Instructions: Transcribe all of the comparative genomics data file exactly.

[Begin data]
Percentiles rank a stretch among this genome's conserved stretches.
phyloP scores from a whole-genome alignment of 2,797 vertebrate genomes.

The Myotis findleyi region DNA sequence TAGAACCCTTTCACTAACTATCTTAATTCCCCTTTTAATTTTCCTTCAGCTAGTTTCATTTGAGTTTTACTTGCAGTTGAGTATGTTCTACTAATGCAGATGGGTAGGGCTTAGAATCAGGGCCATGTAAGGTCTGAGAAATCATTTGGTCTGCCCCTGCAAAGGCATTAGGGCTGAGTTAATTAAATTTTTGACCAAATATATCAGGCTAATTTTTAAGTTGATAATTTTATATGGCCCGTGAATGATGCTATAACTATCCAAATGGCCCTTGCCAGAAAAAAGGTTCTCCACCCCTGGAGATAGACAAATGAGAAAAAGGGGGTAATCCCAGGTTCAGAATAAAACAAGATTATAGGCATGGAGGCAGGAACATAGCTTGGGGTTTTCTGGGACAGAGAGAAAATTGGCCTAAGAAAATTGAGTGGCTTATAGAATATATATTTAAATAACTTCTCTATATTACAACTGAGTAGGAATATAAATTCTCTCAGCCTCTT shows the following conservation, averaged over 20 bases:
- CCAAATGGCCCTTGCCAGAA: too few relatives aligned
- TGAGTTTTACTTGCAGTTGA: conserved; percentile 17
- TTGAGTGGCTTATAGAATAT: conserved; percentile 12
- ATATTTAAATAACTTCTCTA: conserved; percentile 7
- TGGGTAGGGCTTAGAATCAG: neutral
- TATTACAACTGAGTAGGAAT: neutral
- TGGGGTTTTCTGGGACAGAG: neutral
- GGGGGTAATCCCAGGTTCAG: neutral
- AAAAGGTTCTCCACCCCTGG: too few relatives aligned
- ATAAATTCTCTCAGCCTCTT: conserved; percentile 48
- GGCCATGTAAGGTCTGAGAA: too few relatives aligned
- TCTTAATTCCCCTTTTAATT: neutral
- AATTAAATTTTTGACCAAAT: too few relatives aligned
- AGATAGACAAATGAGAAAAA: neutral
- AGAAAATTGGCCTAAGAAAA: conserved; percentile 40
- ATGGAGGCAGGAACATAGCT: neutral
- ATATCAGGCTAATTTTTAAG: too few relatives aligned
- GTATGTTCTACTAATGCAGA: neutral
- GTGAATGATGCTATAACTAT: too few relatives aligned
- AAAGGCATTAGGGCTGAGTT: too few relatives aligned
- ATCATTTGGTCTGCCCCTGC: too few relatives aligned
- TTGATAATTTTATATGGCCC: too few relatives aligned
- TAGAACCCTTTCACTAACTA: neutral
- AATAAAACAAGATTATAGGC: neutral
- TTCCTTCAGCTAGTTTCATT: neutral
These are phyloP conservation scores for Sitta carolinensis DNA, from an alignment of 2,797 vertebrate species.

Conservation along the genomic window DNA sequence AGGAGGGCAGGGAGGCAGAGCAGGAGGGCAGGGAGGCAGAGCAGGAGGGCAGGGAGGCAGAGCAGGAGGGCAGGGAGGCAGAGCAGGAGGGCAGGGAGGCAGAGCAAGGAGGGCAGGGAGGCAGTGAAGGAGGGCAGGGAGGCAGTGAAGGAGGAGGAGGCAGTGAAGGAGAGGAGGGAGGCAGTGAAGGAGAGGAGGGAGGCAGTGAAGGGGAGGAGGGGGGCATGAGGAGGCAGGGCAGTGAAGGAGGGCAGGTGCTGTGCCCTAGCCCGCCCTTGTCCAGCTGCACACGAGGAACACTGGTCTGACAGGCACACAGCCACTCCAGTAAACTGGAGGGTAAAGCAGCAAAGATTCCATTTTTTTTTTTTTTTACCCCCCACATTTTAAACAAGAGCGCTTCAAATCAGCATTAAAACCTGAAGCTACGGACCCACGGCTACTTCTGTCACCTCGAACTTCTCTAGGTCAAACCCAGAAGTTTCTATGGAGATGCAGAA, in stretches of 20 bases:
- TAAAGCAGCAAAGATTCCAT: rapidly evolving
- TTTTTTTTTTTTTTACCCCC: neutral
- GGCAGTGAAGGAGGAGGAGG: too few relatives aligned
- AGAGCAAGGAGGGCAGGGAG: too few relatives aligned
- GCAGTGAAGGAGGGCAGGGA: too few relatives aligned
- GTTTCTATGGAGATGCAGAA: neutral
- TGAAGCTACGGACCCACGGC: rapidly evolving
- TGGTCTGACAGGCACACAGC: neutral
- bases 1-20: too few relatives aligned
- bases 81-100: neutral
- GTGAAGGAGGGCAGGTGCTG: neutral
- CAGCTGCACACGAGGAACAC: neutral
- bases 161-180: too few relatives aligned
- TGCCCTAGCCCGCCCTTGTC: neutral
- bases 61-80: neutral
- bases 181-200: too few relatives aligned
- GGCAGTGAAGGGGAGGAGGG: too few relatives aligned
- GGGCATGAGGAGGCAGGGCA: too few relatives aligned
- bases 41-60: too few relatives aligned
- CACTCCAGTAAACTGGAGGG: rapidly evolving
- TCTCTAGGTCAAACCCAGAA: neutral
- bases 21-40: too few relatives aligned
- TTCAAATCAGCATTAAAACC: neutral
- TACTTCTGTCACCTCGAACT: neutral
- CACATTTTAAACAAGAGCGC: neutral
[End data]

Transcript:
Percentiles rank a stretch among this genome's conserved stretches.
phyloP scores from a whole-genome alignment of 2,797 vertebrate genomes.

The Myotis findleyi region DNA sequence TAGAACCCTTTCACTAACTATCTTAATTCCCCTTTTAATTTTCCTTCAGCTAGTTTCATTTGAGTTTTACTTGCAGTTGAGTATGTTCTACTAATGCAGATGGGTAGGGCTTAGAATCAGGGCCATGTAAGGTCTGAGAAATCATTTGGTCTGCCCCTGCAAAGGCATTAGGGCTGAGTTAATTAAATTTTTGACCAAATATATCAGGCTAATTTTTAAGTTGATAATTTTATATGGCCCGTGAATGATGCTATAACTATCCAAATGGCCCTTGCCAGAAAAAAGGTTCTCCACCCCTGGAGATAGACAAATGAGAAAAAGGGGGTAATCCCAGGTTCAGAATAAAACAAGATTATAGGCATGGAGGCAGGAACATAGCTTGGGGTTTTCTGGGACAGAGAGAAAATTGGCCTAAGAAAATTGAGTGGCTTATAGAATATATATTTAAATAACTTCTCTATATTACAACTGAGTAGGAATATAAATTCTCTCAGCCTCTT shows the following conservation, averaged over 20 bases:
- CCAAATGGCCCTTGCCAGAA: too few relatives aligned
- TGAGTTTTACTTGCAGTTGA: conserved; percentile 17
- TTGAGTGGCTTATAGAATAT: conserved; percentile 12
- ATATTTAAATAACTTCTCTA: conserved; percentile 7
- TGGGTAGGGCTTAGAATCAG: neutral
- TATTACAACTGAGTAGGAAT: neutral
- TGGGGTTTTCTGGGACAGAG: neutral
- GGGGGTAATCCCAGGTTCAG: neutral
- AAAAGGTTCTCCACCCCTGG: too few relatives aligned
- ATAAATTCTCTCAGCCTCTT: conserved; percentile 48
- GGCCATGTAAGGTCTGAGAA: too few relatives aligned
- TCTTAATTCCCCTTTTAATT: neutral
- AATTAAATTTTTGACCAAAT: too few relatives aligned
- AGATAGACAAATGAGAAAAA: neutral
- AGAAAATTGGCCTAAGAAAA: conserved; percentile 40
- ATGGAGGCAGGAACATAGCT: neutral
- ATATCAGGCTAATTTTTAAG: too few relatives aligned
- GTATGTTCTACTAATGCAGA: neutral
- GTGAATGATGCTATAACTAT: too few relatives aligned
- AAAGGCATTAGGGCTGAGTT: too few relatives aligned
- ATCATTTGGTCTGCCCCTGC: too few relatives aligned
- TTGATAATTTTATATGGCCC: too few relatives aligned
- TAGAACCCTTTCACTAACTA: neutral
- AATAAAACAAGATTATAGGC: neutral
- TTCCTTCAGCTAGTTTCATT: neutral
These are phyloP conservation scores for Sitta carolinensis DNA, from an alignment of 2,797 vertebrate species.

Conservation along the genomic window DNA sequence AGGAGGGCAGGGAGGCAGAGCAGGAGGGCAGGGAGGCAGAGCAGGAGGGCAGGGAGGCAGAGCAGGAGGGCAGGGAGGCAGAGCAGGAGGGCAGGGAGGCAGAGCAAGGAGGGCAGGGAGGCAGTGAAGGAGGGCAGGGAGGCAGTGAAGGAGGAGGAGGCAGTGAAGGAGAGGAGGGAGGCAGTGAAGGAGAGGAGGGAGGCAGTGAAGGGGAGGAGGGGGGCATGAGGAGGCAGGGCAGTGAAGGAGGGCAGGTGCTGTGCCCTAGCCCGCCCTTGTCCAGCTGCACACGAGGAACACTGGTCTGACAGGCACACAGCCACTCCAGTAAACTGGAGGGTAAAGCAGCAAAGATTCCATTTTTTTTTTTTTTTACCCCCCACATTTTAAACAAGAGCGCTTCAAATCAGCATTAAAACCTGAAGCTACGGACCCACGGCTACTTCTGTCACCTCGAACTTCTCTAGGTCAAACCCAGAAGTTTCTATGGAGATGCAGAA, in stretches of 20 bases:
- TAAAGCAGCAAAGATTCCAT: rapidly evolving
- TTTTTTTTTTTTTTACCCCC: neutral
- GGCAGTGAAGGAGGAGGAGG: too few relatives aligned
- AGAGCAAGGAGGGCAGGGAG: too few relatives aligned
- GCAGTGAAGGAGGGCAGGGA: too few relatives aligned
- GTTTCTATGGAGATGCAGAA: neutral
- TGAAGCTACGGACCCACGGC: rapidly evolving
- TGGTCTGACAGGCACACAGC: neutral
- bases 1-20: too few relatives aligned
- bases 81-100: neutral
- GTGAAGGAGGGCAGGTGCTG: neutral
- CAGCTGCACACGAGGAACAC: neutral
- bases 161-180: too few relatives aligned
- TGCCCTAGCCCGCCCTTGTC: neutral
- bases 61-80: neutral
- bases 181-200: too few relatives aligned
- GGCAGTGAAGGGGAGGAGGG: too few relatives aligned
- GGGCATGAGGAGGCAGGGCA: too few relatives aligned
- bases 41-60: too few relatives aligned
- CACTCCAGTAAACTGGAGGG: rapidly evolving
- TCTCTAGGTCAAACCCAGAA: neutral
- bases 21-40: too few relatives aligned
- TTCAAATCAGCATTAAAACC: neutral
- TACTTCTGTCACCTCGAACT: neutral
- CACATTTTAAACAAGAGCGC: neutral